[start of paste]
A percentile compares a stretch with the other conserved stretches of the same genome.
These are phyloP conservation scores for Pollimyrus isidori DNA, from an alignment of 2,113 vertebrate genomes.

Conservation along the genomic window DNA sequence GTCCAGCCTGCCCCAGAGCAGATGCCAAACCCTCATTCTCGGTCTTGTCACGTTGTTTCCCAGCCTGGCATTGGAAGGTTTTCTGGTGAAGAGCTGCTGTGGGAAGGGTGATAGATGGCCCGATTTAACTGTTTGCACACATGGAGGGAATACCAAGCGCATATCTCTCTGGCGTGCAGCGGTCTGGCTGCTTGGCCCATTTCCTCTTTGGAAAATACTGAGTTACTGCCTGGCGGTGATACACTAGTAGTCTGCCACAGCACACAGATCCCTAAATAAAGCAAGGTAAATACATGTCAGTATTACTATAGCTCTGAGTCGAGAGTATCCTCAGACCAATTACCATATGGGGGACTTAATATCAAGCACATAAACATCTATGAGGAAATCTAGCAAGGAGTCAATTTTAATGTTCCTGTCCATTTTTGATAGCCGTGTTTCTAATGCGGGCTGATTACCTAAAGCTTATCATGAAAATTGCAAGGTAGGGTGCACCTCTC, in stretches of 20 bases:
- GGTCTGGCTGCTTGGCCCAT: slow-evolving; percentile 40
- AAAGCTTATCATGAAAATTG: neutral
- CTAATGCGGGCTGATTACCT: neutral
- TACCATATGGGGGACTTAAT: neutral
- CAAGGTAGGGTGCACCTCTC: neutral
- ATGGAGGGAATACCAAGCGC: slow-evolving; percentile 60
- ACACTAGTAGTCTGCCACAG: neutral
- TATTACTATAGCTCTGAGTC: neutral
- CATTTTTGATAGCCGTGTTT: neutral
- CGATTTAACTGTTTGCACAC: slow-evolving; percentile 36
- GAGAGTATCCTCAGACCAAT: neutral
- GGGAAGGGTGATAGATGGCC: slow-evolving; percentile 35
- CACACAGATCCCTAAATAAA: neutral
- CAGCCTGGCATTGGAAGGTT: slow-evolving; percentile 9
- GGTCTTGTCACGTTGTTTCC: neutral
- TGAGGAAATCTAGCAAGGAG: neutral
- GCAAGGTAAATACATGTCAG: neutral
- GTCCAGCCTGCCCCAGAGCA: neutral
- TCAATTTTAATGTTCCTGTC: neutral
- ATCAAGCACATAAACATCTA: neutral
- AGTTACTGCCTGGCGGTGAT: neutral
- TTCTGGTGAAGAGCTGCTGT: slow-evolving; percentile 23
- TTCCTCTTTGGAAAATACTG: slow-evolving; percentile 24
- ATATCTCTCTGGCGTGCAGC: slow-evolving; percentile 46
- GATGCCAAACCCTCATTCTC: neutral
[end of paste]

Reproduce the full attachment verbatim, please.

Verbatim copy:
A percentile compares a stretch with the other conserved stretches of the same genome.
These are phyloP conservation scores for Pollimyrus isidori DNA, from an alignment of 2,113 vertebrate genomes.

Conservation along the genomic window DNA sequence GTCCAGCCTGCCCCAGAGCAGATGCCAAACCCTCATTCTCGGTCTTGTCACGTTGTTTCCCAGCCTGGCATTGGAAGGTTTTCTGGTGAAGAGCTGCTGTGGGAAGGGTGATAGATGGCCCGATTTAACTGTTTGCACACATGGAGGGAATACCAAGCGCATATCTCTCTGGCGTGCAGCGGTCTGGCTGCTTGGCCCATTTCCTCTTTGGAAAATACTGAGTTACTGCCTGGCGGTGATACACTAGTAGTCTGCCACAGCACACAGATCCCTAAATAAAGCAAGGTAAATACATGTCAGTATTACTATAGCTCTGAGTCGAGAGTATCCTCAGACCAATTACCATATGGGGGACTTAATATCAAGCACATAAACATCTATGAGGAAATCTAGCAAGGAGTCAATTTTAATGTTCCTGTCCATTTTTGATAGCCGTGTTTCTAATGCGGGCTGATTACCTAAAGCTTATCATGAAAATTGCAAGGTAGGGTGCACCTCTC, in stretches of 20 bases:
- GGTCTGGCTGCTTGGCCCAT: slow-evolving; percentile 40
- AAAGCTTATCATGAAAATTG: neutral
- CTAATGCGGGCTGATTACCT: neutral
- TACCATATGGGGGACTTAAT: neutral
- CAAGGTAGGGTGCACCTCTC: neutral
- ATGGAGGGAATACCAAGCGC: slow-evolving; percentile 60
- ACACTAGTAGTCTGCCACAG: neutral
- TATTACTATAGCTCTGAGTC: neutral
- CATTTTTGATAGCCGTGTTT: neutral
- CGATTTAACTGTTTGCACAC: slow-evolving; percentile 36
- GAGAGTATCCTCAGACCAAT: neutral
- GGGAAGGGTGATAGATGGCC: slow-evolving; percentile 35
- CACACAGATCCCTAAATAAA: neutral
- CAGCCTGGCATTGGAAGGTT: slow-evolving; percentile 9
- GGTCTTGTCACGTTGTTTCC: neutral
- TGAGGAAATCTAGCAAGGAG: neutral
- GCAAGGTAAATACATGTCAG: neutral
- GTCCAGCCTGCCCCAGAGCA: neutral
- TCAATTTTAATGTTCCTGTC: neutral
- ATCAAGCACATAAACATCTA: neutral
- AGTTACTGCCTGGCGGTGAT: neutral
- TTCTGGTGAAGAGCTGCTGT: slow-evolving; percentile 23
- TTCCTCTTTGGAAAATACTG: slow-evolving; percentile 24
- ATATCTCTCTGGCGTGCAGC: slow-evolving; percentile 46
- GATGCCAAACCCTCATTCTC: neutral